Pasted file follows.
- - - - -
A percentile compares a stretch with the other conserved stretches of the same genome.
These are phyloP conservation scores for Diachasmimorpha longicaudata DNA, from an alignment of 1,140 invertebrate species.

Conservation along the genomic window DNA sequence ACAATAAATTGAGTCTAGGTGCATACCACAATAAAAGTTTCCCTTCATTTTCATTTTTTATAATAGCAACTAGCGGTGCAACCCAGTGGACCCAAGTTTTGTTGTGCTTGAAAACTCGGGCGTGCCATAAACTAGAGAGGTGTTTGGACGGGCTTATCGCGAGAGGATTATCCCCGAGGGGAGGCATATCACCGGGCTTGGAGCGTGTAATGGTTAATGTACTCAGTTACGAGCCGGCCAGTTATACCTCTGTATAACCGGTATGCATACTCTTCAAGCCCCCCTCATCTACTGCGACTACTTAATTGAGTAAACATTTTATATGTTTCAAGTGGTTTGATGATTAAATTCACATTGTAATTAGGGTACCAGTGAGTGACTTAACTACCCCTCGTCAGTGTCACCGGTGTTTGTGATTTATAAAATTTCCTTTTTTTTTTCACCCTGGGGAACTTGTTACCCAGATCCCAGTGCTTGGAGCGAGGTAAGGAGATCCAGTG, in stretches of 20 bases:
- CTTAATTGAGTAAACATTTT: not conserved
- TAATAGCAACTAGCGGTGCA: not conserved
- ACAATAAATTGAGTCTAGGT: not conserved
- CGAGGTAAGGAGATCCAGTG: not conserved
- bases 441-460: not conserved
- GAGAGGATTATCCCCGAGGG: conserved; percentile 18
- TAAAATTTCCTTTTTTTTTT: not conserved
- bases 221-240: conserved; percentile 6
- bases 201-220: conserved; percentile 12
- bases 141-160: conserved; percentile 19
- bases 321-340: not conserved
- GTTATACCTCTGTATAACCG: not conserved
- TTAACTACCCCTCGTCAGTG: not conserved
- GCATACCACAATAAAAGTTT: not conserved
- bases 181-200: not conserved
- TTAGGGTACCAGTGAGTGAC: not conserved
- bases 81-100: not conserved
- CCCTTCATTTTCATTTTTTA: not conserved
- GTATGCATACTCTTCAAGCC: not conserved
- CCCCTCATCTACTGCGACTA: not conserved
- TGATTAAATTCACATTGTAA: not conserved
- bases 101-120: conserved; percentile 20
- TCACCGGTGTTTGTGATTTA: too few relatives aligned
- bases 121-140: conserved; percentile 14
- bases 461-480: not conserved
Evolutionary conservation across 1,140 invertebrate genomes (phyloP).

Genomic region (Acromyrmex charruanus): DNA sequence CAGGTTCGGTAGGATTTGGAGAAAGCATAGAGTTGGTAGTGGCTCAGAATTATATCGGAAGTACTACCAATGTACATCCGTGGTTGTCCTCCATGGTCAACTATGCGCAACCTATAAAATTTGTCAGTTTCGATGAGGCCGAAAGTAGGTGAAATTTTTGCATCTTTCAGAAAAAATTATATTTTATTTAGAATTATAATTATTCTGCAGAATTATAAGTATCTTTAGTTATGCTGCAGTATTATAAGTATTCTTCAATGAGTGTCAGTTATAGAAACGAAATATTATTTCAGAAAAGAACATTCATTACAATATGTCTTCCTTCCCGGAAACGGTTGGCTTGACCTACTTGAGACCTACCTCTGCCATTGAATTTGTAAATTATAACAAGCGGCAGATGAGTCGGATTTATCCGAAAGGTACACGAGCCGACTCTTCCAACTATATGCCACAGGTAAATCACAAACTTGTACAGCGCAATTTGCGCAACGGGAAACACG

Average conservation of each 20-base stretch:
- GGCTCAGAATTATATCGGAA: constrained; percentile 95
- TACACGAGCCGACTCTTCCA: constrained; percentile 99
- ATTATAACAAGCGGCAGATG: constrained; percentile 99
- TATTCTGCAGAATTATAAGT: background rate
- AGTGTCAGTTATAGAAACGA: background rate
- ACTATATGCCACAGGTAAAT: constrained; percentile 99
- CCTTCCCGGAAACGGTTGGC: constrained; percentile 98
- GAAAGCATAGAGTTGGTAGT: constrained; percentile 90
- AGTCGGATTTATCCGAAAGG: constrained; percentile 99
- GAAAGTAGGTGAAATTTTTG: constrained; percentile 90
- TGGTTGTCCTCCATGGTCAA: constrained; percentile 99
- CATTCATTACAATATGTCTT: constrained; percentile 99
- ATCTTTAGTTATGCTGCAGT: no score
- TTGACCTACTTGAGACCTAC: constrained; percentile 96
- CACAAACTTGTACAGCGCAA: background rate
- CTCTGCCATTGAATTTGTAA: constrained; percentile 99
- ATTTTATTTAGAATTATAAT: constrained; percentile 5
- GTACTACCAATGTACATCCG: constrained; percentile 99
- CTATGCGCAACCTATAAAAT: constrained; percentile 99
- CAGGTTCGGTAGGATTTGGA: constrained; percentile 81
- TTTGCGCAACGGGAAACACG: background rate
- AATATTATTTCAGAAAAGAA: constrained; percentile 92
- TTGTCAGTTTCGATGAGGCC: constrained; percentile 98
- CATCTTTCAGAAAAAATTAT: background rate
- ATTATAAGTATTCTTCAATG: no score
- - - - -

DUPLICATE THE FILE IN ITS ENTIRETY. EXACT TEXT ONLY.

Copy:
A percentile compares a stretch with the other conserved stretches of the same genome.
These are phyloP conservation scores for Diachasmimorpha longicaudata DNA, from an alignment of 1,140 invertebrate species.

Conservation along the genomic window DNA sequence ACAATAAATTGAGTCTAGGTGCATACCACAATAAAAGTTTCCCTTCATTTTCATTTTTTATAATAGCAACTAGCGGTGCAACCCAGTGGACCCAAGTTTTGTTGTGCTTGAAAACTCGGGCGTGCCATAAACTAGAGAGGTGTTTGGACGGGCTTATCGCGAGAGGATTATCCCCGAGGGGAGGCATATCACCGGGCTTGGAGCGTGTAATGGTTAATGTACTCAGTTACGAGCCGGCCAGTTATACCTCTGTATAACCGGTATGCATACTCTTCAAGCCCCCCTCATCTACTGCGACTACTTAATTGAGTAAACATTTTATATGTTTCAAGTGGTTTGATGATTAAATTCACATTGTAATTAGGGTACCAGTGAGTGACTTAACTACCCCTCGTCAGTGTCACCGGTGTTTGTGATTTATAAAATTTCCTTTTTTTTTTCACCCTGGGGAACTTGTTACCCAGATCCCAGTGCTTGGAGCGAGGTAAGGAGATCCAGTG, in stretches of 20 bases:
- CTTAATTGAGTAAACATTTT: not conserved
- TAATAGCAACTAGCGGTGCA: not conserved
- ACAATAAATTGAGTCTAGGT: not conserved
- CGAGGTAAGGAGATCCAGTG: not conserved
- bases 441-460: not conserved
- GAGAGGATTATCCCCGAGGG: conserved; percentile 18
- TAAAATTTCCTTTTTTTTTT: not conserved
- bases 221-240: conserved; percentile 6
- bases 201-220: conserved; percentile 12
- bases 141-160: conserved; percentile 19
- bases 321-340: not conserved
- GTTATACCTCTGTATAACCG: not conserved
- TTAACTACCCCTCGTCAGTG: not conserved
- GCATACCACAATAAAAGTTT: not conserved
- bases 181-200: not conserved
- TTAGGGTACCAGTGAGTGAC: not conserved
- bases 81-100: not conserved
- CCCTTCATTTTCATTTTTTA: not conserved
- GTATGCATACTCTTCAAGCC: not conserved
- CCCCTCATCTACTGCGACTA: not conserved
- TGATTAAATTCACATTGTAA: not conserved
- bases 101-120: conserved; percentile 20
- TCACCGGTGTTTGTGATTTA: too few relatives aligned
- bases 121-140: conserved; percentile 14
- bases 461-480: not conserved
Evolutionary conservation across 1,140 invertebrate genomes (phyloP).

Genomic region (Acromyrmex charruanus): DNA sequence CAGGTTCGGTAGGATTTGGAGAAAGCATAGAGTTGGTAGTGGCTCAGAATTATATCGGAAGTACTACCAATGTACATCCGTGGTTGTCCTCCATGGTCAACTATGCGCAACCTATAAAATTTGTCAGTTTCGATGAGGCCGAAAGTAGGTGAAATTTTTGCATCTTTCAGAAAAAATTATATTTTATTTAGAATTATAATTATTCTGCAGAATTATAAGTATCTTTAGTTATGCTGCAGTATTATAAGTATTCTTCAATGAGTGTCAGTTATAGAAACGAAATATTATTTCAGAAAAGAACATTCATTACAATATGTCTTCCTTCCCGGAAACGGTTGGCTTGACCTACTTGAGACCTACCTCTGCCATTGAATTTGTAAATTATAACAAGCGGCAGATGAGTCGGATTTATCCGAAAGGTACACGAGCCGACTCTTCCAACTATATGCCACAGGTAAATCACAAACTTGTACAGCGCAATTTGCGCAACGGGAAACACG

Average conservation of each 20-base stretch:
- GGCTCAGAATTATATCGGAA: constrained; percentile 95
- TACACGAGCCGACTCTTCCA: constrained; percentile 99
- ATTATAACAAGCGGCAGATG: constrained; percentile 99
- TATTCTGCAGAATTATAAGT: background rate
- AGTGTCAGTTATAGAAACGA: background rate
- ACTATATGCCACAGGTAAAT: constrained; percentile 99
- CCTTCCCGGAAACGGTTGGC: constrained; percentile 98
- GAAAGCATAGAGTTGGTAGT: constrained; percentile 90
- AGTCGGATTTATCCGAAAGG: constrained; percentile 99
- GAAAGTAGGTGAAATTTTTG: constrained; percentile 90
- TGGTTGTCCTCCATGGTCAA: constrained; percentile 99
- CATTCATTACAATATGTCTT: constrained; percentile 99
- ATCTTTAGTTATGCTGCAGT: no score
- TTGACCTACTTGAGACCTAC: constrained; percentile 96
- CACAAACTTGTACAGCGCAA: background rate
- CTCTGCCATTGAATTTGTAA: constrained; percentile 99
- ATTTTATTTAGAATTATAAT: constrained; percentile 5
- GTACTACCAATGTACATCCG: constrained; percentile 99
- CTATGCGCAACCTATAAAAT: constrained; percentile 99
- CAGGTTCGGTAGGATTTGGA: constrained; percentile 81
- TTTGCGCAACGGGAAACACG: background rate
- AATATTATTTCAGAAAAGAA: constrained; percentile 92
- TTGTCAGTTTCGATGAGGCC: constrained; percentile 98
- CATCTTTCAGAAAAAATTAT: background rate
- ATTATAAGTATTCTTCAATG: no score